A new Unity Statistics/NationStates Today poll has revealed that the Phoenix Coalition is set for a strong performance in the upcoming elections for the House of Commons and Senate in Thaecia, with voting set to last from March 3 to 6. This consolidates the election of Titanne, the Chairman of the party, being elected as the new regional President on Saturday.
The Thaecian political system features a bicameral legislature and political parties, which together have historically caused significant volatility in ruling coalitions and led to a high resignation rate in both houses of Congress. Consequently, a by-election for 11 seats – 5 in the Senate and 6 in the House of Commons – was held on January 25, shifting the balance of power.
The House of Commons and Senate questions received 23 responses, with a margin of error of ±18.8%. The question on voters’ main issue of concern received 19 responses, with a margin of error of ±21.0%. It should be noted that this high margin of error is due to a low population size, where each voter constitutes approximately 2% of the vote, meaning slight changes can have a significant impact on the total percentages received by parties and independents.
House of Commons
The January by-election saw a coalition form between the Phoenix Coalition (PCT) and the Thaecian Progressive Union (TPU) in the House of Commons, with the coalition holding 7 of 11 seats. Despite a member of each party resigning, they have held on to a razor-thin majority of 5 out of 9 seats. Our polling shows that this coalition may fail to rematerialise after the election.
The House of Commons has all 11 seats available for election, with 15 candidates in the running. We polled voters asking which political party or independent they would give their first preference vote to in order to gauge how many seats each was likely to pick up as a total bloc.
The Phoenix Coalition received a plurality of support at 34.8%, equivalent to 4.2 quotas. This makes them a likely coalition partner in any government that forms after these elections, even if it is not identical to their current agreement.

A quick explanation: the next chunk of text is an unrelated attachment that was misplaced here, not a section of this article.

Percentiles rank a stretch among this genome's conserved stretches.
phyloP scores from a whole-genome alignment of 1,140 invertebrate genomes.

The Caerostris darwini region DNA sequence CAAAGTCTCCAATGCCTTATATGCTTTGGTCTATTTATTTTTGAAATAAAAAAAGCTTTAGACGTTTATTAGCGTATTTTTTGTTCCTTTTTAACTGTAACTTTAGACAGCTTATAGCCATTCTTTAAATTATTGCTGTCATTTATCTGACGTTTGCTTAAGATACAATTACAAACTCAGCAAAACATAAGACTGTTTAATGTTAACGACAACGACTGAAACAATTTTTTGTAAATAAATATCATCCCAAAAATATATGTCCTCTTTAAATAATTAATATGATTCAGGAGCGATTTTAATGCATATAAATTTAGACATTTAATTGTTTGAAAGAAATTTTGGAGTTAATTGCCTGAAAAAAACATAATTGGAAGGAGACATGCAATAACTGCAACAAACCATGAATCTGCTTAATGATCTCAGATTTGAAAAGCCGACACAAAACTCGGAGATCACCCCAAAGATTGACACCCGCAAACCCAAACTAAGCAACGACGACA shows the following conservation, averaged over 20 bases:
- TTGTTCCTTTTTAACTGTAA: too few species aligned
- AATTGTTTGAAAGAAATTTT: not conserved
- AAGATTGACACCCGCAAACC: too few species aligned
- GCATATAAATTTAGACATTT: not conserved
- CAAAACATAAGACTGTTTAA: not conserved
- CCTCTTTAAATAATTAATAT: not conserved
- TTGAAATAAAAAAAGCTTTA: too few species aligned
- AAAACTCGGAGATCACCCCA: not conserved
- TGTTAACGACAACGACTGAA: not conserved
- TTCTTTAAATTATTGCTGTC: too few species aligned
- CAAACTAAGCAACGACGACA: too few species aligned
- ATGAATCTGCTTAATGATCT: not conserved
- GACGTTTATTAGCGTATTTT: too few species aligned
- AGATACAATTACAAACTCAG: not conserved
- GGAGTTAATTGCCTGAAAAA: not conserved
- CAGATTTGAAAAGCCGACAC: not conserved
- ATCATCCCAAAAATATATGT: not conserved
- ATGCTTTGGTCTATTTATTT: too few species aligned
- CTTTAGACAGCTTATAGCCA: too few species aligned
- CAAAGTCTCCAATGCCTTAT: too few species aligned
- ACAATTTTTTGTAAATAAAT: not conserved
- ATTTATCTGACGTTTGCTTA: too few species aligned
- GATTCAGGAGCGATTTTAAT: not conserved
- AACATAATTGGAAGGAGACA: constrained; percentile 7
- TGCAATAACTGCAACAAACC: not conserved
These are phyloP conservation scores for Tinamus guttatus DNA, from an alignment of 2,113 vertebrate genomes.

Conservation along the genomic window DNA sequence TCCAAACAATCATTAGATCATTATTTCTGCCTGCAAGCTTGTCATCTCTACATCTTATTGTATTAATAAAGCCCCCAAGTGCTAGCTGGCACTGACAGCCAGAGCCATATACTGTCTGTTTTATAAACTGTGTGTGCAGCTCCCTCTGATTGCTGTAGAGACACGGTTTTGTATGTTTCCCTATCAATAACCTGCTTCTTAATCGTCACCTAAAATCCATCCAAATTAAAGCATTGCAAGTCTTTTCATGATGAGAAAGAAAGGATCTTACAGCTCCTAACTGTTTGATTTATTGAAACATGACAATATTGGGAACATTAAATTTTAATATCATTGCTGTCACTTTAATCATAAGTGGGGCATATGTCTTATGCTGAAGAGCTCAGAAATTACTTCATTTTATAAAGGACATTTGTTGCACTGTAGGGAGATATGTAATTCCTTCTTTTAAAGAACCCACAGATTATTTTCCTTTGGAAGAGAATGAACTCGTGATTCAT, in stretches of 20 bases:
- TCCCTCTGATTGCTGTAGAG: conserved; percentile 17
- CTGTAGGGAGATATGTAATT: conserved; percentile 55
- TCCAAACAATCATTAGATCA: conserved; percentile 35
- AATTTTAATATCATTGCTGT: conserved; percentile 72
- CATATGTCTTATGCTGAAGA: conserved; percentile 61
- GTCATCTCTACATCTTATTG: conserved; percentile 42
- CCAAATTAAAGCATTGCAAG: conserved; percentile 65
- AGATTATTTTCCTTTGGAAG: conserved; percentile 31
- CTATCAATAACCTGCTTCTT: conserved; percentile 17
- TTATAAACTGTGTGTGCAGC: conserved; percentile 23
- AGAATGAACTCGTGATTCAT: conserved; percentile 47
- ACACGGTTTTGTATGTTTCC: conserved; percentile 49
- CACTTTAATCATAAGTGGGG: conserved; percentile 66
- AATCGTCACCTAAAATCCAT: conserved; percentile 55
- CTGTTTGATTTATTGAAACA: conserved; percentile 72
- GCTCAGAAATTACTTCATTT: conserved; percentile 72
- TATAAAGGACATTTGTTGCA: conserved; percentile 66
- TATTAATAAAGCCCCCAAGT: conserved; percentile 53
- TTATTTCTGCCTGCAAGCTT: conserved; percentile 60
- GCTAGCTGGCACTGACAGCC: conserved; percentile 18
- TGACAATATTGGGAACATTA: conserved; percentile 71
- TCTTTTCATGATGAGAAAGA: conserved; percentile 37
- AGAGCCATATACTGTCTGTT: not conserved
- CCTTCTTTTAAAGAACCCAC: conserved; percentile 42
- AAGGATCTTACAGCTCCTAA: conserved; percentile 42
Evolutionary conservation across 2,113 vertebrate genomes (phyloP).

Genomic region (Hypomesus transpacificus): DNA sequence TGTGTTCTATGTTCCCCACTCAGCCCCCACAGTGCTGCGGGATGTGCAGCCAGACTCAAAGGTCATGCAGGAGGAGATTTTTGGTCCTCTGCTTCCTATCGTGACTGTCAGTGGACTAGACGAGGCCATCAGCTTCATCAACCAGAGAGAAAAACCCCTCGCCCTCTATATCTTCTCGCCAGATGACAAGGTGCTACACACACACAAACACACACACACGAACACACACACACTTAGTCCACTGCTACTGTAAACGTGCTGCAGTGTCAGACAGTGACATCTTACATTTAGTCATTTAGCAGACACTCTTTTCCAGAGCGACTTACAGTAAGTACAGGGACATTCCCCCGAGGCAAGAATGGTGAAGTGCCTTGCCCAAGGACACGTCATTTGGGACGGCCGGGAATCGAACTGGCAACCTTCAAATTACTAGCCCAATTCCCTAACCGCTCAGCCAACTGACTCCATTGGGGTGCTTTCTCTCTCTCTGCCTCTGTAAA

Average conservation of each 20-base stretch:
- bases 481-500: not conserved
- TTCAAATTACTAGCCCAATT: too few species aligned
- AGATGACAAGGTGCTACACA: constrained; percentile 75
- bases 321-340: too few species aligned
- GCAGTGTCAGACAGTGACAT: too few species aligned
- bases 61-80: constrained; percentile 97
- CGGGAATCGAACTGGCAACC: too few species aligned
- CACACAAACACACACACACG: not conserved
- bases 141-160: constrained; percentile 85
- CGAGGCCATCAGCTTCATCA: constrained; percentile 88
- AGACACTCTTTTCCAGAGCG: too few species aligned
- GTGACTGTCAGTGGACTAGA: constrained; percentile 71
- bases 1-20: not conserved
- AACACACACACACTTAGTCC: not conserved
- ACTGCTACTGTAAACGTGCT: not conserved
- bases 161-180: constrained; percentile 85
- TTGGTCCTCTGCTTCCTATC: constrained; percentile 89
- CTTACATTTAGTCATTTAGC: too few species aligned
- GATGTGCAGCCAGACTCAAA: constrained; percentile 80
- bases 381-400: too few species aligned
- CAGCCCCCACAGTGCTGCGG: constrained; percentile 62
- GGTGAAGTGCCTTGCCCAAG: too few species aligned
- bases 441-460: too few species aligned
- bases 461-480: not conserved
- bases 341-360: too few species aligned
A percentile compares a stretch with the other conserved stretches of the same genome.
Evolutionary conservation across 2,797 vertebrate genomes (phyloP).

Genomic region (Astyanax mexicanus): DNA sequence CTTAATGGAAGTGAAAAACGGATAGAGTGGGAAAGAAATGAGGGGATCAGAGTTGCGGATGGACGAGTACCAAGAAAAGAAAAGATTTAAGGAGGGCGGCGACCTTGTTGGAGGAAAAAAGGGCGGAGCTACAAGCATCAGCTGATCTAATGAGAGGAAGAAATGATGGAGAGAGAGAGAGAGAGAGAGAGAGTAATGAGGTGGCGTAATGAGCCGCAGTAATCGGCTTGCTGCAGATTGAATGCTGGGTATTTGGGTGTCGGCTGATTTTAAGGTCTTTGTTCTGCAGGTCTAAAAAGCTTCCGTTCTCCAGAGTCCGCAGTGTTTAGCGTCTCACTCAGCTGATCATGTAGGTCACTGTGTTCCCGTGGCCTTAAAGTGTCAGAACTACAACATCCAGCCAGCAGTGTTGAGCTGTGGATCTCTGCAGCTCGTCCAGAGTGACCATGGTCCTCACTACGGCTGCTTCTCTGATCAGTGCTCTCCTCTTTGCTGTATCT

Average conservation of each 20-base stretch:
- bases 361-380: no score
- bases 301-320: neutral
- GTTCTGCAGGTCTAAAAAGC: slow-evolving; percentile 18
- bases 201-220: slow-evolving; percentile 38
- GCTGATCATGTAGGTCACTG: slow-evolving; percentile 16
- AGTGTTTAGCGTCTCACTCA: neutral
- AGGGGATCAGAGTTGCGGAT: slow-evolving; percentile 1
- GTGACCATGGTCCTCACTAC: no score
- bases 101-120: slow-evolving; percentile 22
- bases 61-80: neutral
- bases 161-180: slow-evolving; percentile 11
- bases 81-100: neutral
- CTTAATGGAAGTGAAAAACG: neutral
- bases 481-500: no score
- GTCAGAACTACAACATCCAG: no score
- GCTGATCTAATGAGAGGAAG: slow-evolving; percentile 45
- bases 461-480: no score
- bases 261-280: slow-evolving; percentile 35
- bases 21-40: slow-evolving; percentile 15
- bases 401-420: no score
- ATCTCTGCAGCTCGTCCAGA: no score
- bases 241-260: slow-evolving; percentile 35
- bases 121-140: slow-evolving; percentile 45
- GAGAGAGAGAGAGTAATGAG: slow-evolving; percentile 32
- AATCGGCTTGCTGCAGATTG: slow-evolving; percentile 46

The Progressive Parliament (PP) polled at second place with 21.7% of the vote, equivalent to 2.6 quotas. The party, which currently only has one representative in the entire Congress, that being ASEAN Nations in the Senate, only has two candidates – Rayekka and Zanaana – for the House of Commons, who would each be comfortably elected on these numbers.
Zon Island, who is the only candidate for the Unity Party (UNI) in the entire election, also looks likely to retain their seat in the lower house. They gained 13.0% of the vote, considerably more than needed to secure election.
On 8.7% of the vote each, or exactly 1 quota, was both Pap Sculgief, the only independent to receive any votes, and the Thaecian Progressive Union. This would represent a significant fall in seats for the Thaecian Progressive Union, which had four seats after the January by-elections (three directly before this election) as well as the balance of power.
Solidarity (SOL) picked up just 4.3% of the vote, equivalent to just half of a quota, but one of their two House of Commons candidates may well be elected from preference flows. The other two independents, Santa Lucia and Tengjiang, may experience a more difficult path to being elected after both polled at 0%.
Most voters also appear to have made up their mind about who they will cast their vote for, with only 8.7% of respondents suggesting that they were ‘unsure’ of who they would vote for. As it stands, this means that the Phoenix Coalition will likely re-enter government with one or more new coalition partners at their side.